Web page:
Drought Information Statement
Issued by NWS Rapid City, SD

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AXUS73 KUNR 211616

Drought Information Statement
National Weather Service Rapid City SD
900 AM MDT Thu Dec 21 2017

...Drought Conditions Continue Across Western South Dakota...


Climatology speaking, we are in the driest time of the year, which
has kept drought conditions constant over the past month. Typically,
drought conditions don`t change very much during the winter unless
significant precipitation is received. Precipitation during the
winter is typically minimal, accounting for less than 10% of the
annual precipitation over the plains and about 15% of the annual
precipitation in the Black Hills and Bear Lodge Mountains.

The latest U.S. Drought Monitor depicts:

* Extreme (D3) drought conditions across far southwestern Ziebach,
  southeastern Perkins, eastern Meade, eastern Pennington, and
  far northwestern Haakon Counties.
* Severe (D2) drought conditions covered the rest of Perkins County,
  as well as parts of far northeastern Harding, eastern Butte,
  central Meade, eastern Pennington, and northern and western Oglala
  Lakota, northeastern Fall River, northern Jackson, western Haakon,
  and northern Ziebach Counties.
* Moderate (D1) drought in South Dakota covered the rest of Harding,
  Butte, Meade, Pennington, Fall River, Oglala Lakota, Jackson,
  Haakon, and Ziebach Counties, as well as Custer, eastern Lawrence,
  Bennett, western Todd, and western Mellette Counties. In
  northeastern Wyoming, Moderate (D1) drought conditions covered far
  northeastern Campbell and northern Crook Counties.
* Abnormally dry (D0) conditions covered the rest of Crook and
  northern Campbell Counties in northeastern Wyoming, as well as
  rest of western South Dakota.


Drought impacts continue to be reported by producers due to dry
soils. Stock ponds and dugouts are dry or contain water of poor
quality. Numerous pasture and hay lands have not been able to
recover from the dry conditions over the summer.


So far in December, temperatures have been above average and
precipitation has been below average.


Sea surface temperatures in the tropical Pacific Ocean are below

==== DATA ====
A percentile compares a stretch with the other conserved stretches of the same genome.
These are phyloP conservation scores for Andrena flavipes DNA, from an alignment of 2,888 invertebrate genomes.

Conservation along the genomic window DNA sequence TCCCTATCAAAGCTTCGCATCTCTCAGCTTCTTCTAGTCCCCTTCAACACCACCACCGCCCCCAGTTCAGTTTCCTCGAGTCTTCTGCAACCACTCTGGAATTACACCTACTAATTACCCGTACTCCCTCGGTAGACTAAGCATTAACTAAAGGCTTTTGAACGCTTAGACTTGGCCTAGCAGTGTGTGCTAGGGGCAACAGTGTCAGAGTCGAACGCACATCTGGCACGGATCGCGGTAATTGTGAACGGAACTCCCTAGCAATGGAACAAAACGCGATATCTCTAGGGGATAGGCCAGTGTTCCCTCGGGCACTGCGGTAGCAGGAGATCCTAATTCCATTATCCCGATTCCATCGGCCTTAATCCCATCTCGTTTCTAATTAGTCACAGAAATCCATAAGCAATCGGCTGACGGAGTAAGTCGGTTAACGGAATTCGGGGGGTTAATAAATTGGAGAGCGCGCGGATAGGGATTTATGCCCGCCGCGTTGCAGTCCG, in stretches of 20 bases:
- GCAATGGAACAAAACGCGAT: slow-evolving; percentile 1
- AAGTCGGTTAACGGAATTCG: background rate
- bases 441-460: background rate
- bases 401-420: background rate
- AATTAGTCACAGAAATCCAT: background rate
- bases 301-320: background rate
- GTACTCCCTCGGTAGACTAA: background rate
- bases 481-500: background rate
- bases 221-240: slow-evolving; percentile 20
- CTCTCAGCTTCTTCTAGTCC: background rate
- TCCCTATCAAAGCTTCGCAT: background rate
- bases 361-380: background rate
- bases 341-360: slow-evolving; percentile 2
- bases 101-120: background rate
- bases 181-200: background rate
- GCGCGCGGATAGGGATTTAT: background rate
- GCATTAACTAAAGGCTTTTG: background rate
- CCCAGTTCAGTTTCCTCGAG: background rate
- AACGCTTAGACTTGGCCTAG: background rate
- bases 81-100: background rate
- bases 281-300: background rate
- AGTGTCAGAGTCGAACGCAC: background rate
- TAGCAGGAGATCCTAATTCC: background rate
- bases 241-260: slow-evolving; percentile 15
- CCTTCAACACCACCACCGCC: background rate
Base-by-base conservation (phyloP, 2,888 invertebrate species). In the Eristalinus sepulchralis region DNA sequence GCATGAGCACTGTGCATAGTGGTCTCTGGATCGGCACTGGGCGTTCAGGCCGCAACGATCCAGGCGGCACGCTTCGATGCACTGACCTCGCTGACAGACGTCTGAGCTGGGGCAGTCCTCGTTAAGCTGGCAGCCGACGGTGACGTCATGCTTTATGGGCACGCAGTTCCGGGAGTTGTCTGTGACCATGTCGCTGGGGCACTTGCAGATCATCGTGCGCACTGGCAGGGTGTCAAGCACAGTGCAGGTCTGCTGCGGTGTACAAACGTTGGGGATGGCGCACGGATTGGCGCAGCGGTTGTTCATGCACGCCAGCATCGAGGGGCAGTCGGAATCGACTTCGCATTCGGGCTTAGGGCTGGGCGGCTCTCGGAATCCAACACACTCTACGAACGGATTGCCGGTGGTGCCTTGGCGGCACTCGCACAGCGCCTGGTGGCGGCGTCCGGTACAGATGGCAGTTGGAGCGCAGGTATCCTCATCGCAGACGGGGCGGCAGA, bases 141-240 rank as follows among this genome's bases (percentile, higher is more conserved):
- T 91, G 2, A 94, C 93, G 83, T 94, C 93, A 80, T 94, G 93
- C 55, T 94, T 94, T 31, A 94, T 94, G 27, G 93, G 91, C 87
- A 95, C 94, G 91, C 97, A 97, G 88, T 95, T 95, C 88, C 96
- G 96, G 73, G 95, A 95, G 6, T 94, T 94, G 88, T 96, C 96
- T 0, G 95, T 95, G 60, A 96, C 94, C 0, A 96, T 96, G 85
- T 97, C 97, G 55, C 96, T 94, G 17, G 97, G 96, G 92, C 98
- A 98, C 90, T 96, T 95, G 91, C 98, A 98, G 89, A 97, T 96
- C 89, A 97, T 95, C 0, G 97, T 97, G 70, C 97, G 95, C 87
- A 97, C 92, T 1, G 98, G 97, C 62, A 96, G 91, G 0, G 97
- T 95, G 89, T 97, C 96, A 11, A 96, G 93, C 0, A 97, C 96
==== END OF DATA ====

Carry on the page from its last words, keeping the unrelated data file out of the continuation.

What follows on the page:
average, indicating La Nina conditions. The outlook for the winter
and spring is for La Nina conditions to continue through the winter
before trending toward El Nino Southern Oscillation (ENSO) neutral
conditions by the late spring. For the northern plains, this pattern
typically favors near average temperatures for the early part of the
winter, trending to below average temperatures by the middle of the
winter which would last through the spring. For precipitation, near
average amounts are expected in most areas with the possibility of
above average precipitation across northwestern South Dakota,
northeastern Wyoming, and the northern Black Hills. However, this
pattern also tends to bring less precipitation to the southern Black
Hills and far southwestern South Dakota. Overall, precipitation in
the winter is only around an inch for the December through February
time period and is only 7% of the annual precipitation.

The outlook for January calls for near to below average temperatures
and near to above average precipitation.

The three-month outlook for January, February and March calls for
near to below average temperatures and near to above average

The U.S. Monthly Drought Outlook indicates drought conditions will
persist through the winter.


According to the Bureau of Reclamation, October end of the month
reservoir elevations at Angostura, Belle Fourche, Deerfield,
Keyhole, and Pactola were above average for this time of the year.
However, end of the month reservoir elevation at Shadehill was below
average. October inflows into these reservoirs were mainly below
average, with the exception of inflows into Angostura, Deerfield and
Pactola which were above average.

According to the U.S. Geological Survey 28-day average streamflow
compared to historical streamflow for the day of the year indicates
normal to conditions across much of the area.


The next drought statement will be issued in January 2018.



The drought monitor is a multi-agency effort involving NOAA`s
National Weather Service and the National Centers for Environmental
Information, United States Department of Agriculture (USDA), State
and Regional Climate Centers, and the National Drought Mitigation
Center at the University of Nebraska-Lincoln. Information for this
statement has been gathered from the NWS and Federal Aviation
Administration observing sites, State Cooperative Extension
Services, United States Department of Agriculture, Bureau of
Reclamation, and the United States Geological Survey.


If you have any questions or comments about this drought
information, please contact...

Melissa Smith
Service Hydrologist
National Weather Service
300 East Signal Drive
Rapid City South Dakota 57701


U.S. Drought page...

South Dakota Climate and Weather Information...

Wyoming Water and Climate Information...

U.S. Drought Monitor...

River and Reservoir Information
NWS - http://water.weather.gov/ahps
USGS - http://www.usgs.gov/water
USBR - http://www.usbr.gov/gp/lakes_reservoirs

Climate Prediction Center...

Black Hills Fire Restrictions...


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